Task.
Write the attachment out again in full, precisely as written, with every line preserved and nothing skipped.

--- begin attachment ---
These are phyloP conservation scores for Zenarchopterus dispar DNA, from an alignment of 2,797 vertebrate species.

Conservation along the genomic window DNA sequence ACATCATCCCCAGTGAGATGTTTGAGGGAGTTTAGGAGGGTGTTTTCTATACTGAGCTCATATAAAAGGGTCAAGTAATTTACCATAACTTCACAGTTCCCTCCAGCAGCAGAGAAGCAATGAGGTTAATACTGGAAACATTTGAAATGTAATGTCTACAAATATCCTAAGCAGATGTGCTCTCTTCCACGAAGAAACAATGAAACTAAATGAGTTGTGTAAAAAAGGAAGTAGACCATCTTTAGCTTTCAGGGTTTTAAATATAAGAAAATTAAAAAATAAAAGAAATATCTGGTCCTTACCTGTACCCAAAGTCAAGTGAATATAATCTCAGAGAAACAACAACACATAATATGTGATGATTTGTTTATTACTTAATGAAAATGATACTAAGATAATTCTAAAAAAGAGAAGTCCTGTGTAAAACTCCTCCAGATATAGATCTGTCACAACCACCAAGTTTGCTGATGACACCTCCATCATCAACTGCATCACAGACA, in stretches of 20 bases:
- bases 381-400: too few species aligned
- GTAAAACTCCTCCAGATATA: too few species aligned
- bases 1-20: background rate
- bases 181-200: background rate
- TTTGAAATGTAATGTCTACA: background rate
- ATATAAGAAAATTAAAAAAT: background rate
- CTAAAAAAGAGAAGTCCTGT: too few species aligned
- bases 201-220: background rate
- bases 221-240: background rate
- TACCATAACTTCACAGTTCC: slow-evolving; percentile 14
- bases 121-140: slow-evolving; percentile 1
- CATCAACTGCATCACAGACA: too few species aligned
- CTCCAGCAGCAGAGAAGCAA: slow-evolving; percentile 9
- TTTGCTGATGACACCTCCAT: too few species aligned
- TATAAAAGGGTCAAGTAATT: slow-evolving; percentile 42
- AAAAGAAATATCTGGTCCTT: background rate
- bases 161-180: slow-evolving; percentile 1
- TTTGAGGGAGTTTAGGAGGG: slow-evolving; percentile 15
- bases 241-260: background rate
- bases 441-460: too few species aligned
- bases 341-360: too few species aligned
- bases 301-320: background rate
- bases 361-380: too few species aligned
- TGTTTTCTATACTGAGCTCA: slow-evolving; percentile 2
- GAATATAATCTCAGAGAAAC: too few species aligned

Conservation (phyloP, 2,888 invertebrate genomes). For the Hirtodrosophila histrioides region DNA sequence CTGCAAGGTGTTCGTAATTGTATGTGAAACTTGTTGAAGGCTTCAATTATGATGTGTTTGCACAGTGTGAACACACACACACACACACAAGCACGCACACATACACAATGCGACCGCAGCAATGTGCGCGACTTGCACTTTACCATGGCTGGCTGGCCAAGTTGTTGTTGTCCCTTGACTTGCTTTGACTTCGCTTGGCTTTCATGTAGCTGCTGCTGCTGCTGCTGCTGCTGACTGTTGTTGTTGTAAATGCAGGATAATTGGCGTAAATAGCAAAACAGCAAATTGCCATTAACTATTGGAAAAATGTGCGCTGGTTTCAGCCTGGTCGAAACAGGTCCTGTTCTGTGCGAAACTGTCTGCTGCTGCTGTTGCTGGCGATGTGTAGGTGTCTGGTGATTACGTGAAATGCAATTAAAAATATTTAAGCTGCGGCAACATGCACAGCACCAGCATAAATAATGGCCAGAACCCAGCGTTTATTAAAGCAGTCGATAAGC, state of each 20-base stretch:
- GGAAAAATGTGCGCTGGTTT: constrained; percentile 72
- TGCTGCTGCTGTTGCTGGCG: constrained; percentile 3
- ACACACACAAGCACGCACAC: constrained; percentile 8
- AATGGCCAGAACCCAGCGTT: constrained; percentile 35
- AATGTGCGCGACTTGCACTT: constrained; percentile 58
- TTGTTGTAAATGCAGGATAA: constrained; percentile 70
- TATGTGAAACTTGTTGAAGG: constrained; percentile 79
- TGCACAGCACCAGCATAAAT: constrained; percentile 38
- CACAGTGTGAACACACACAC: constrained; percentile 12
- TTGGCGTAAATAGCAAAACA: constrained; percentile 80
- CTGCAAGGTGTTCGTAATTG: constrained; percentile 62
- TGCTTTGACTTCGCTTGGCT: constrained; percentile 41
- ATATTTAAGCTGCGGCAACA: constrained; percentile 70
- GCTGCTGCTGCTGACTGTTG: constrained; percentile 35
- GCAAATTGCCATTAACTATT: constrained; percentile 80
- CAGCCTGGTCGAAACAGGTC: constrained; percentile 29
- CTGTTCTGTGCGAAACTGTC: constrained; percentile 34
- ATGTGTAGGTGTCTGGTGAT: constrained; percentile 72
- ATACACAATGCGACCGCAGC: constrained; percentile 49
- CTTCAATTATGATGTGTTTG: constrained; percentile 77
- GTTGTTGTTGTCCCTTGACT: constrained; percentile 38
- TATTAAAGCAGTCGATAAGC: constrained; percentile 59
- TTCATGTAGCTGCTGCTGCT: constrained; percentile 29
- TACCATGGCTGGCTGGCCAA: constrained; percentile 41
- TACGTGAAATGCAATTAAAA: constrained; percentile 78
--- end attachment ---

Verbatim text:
These are phyloP conservation scores for Zenarchopterus dispar DNA, from an alignment of 2,797 vertebrate species.

Conservation along the genomic window DNA sequence ACATCATCCCCAGTGAGATGTTTGAGGGAGTTTAGGAGGGTGTTTTCTATACTGAGCTCATATAAAAGGGTCAAGTAATTTACCATAACTTCACAGTTCCCTCCAGCAGCAGAGAAGCAATGAGGTTAATACTGGAAACATTTGAAATGTAATGTCTACAAATATCCTAAGCAGATGTGCTCTCTTCCACGAAGAAACAATGAAACTAAATGAGTTGTGTAAAAAAGGAAGTAGACCATCTTTAGCTTTCAGGGTTTTAAATATAAGAAAATTAAAAAATAAAAGAAATATCTGGTCCTTACCTGTACCCAAAGTCAAGTGAATATAATCTCAGAGAAACAACAACACATAATATGTGATGATTTGTTTATTACTTAATGAAAATGATACTAAGATAATTCTAAAAAAGAGAAGTCCTGTGTAAAACTCCTCCAGATATAGATCTGTCACAACCACCAAGTTTGCTGATGACACCTCCATCATCAACTGCATCACAGACA, in stretches of 20 bases:
- bases 381-400: too few species aligned
- GTAAAACTCCTCCAGATATA: too few species aligned
- bases 1-20: background rate
- bases 181-200: background rate
- TTTGAAATGTAATGTCTACA: background rate
- ATATAAGAAAATTAAAAAAT: background rate
- CTAAAAAAGAGAAGTCCTGT: too few species aligned
- bases 201-220: background rate
- bases 221-240: background rate
- TACCATAACTTCACAGTTCC: slow-evolving; percentile 14
- bases 121-140: slow-evolving; percentile 1
- CATCAACTGCATCACAGACA: too few species aligned
- CTCCAGCAGCAGAGAAGCAA: slow-evolving; percentile 9
- TTTGCTGATGACACCTCCAT: too few species aligned
- TATAAAAGGGTCAAGTAATT: slow-evolving; percentile 42
- AAAAGAAATATCTGGTCCTT: background rate
- bases 161-180: slow-evolving; percentile 1
- TTTGAGGGAGTTTAGGAGGG: slow-evolving; percentile 15
- bases 241-260: background rate
- bases 441-460: too few species aligned
- bases 341-360: too few species aligned
- bases 301-320: background rate
- bases 361-380: too few species aligned
- TGTTTTCTATACTGAGCTCA: slow-evolving; percentile 2
- GAATATAATCTCAGAGAAAC: too few species aligned

Conservation (phyloP, 2,888 invertebrate genomes). For the Hirtodrosophila histrioides region DNA sequence CTGCAAGGTGTTCGTAATTGTATGTGAAACTTGTTGAAGGCTTCAATTATGATGTGTTTGCACAGTGTGAACACACACACACACACACAAGCACGCACACATACACAATGCGACCGCAGCAATGTGCGCGACTTGCACTTTACCATGGCTGGCTGGCCAAGTTGTTGTTGTCCCTTGACTTGCTTTGACTTCGCTTGGCTTTCATGTAGCTGCTGCTGCTGCTGCTGCTGCTGACTGTTGTTGTTGTAAATGCAGGATAATTGGCGTAAATAGCAAAACAGCAAATTGCCATTAACTATTGGAAAAATGTGCGCTGGTTTCAGCCTGGTCGAAACAGGTCCTGTTCTGTGCGAAACTGTCTGCTGCTGCTGTTGCTGGCGATGTGTAGGTGTCTGGTGATTACGTGAAATGCAATTAAAAATATTTAAGCTGCGGCAACATGCACAGCACCAGCATAAATAATGGCCAGAACCCAGCGTTTATTAAAGCAGTCGATAAGC, state of each 20-base stretch:
- GGAAAAATGTGCGCTGGTTT: constrained; percentile 72
- TGCTGCTGCTGTTGCTGGCG: constrained; percentile 3
- ACACACACAAGCACGCACAC: constrained; percentile 8
- AATGGCCAGAACCCAGCGTT: constrained; percentile 35
- AATGTGCGCGACTTGCACTT: constrained; percentile 58
- TTGTTGTAAATGCAGGATAA: constrained; percentile 70
- TATGTGAAACTTGTTGAAGG: constrained; percentile 79
- TGCACAGCACCAGCATAAAT: constrained; percentile 38
- CACAGTGTGAACACACACAC: constrained; percentile 12
- TTGGCGTAAATAGCAAAACA: constrained; percentile 80
- CTGCAAGGTGTTCGTAATTG: constrained; percentile 62
- TGCTTTGACTTCGCTTGGCT: constrained; percentile 41
- ATATTTAAGCTGCGGCAACA: constrained; percentile 70
- GCTGCTGCTGCTGACTGTTG: constrained; percentile 35
- GCAAATTGCCATTAACTATT: constrained; percentile 80
- CAGCCTGGTCGAAACAGGTC: constrained; percentile 29
- CTGTTCTGTGCGAAACTGTC: constrained; percentile 34
- ATGTGTAGGTGTCTGGTGAT: constrained; percentile 72
- ATACACAATGCGACCGCAGC: constrained; percentile 49
- CTTCAATTATGATGTGTTTG: constrained; percentile 77
- GTTGTTGTTGTCCCTTGACT: constrained; percentile 38
- TATTAAAGCAGTCGATAAGC: constrained; percentile 59
- TTCATGTAGCTGCTGCTGCT: constrained; percentile 29
- TACCATGGCTGGCTGGCCAA: constrained; percentile 41
- TACGTGAAATGCAATTAAAA: constrained; percentile 78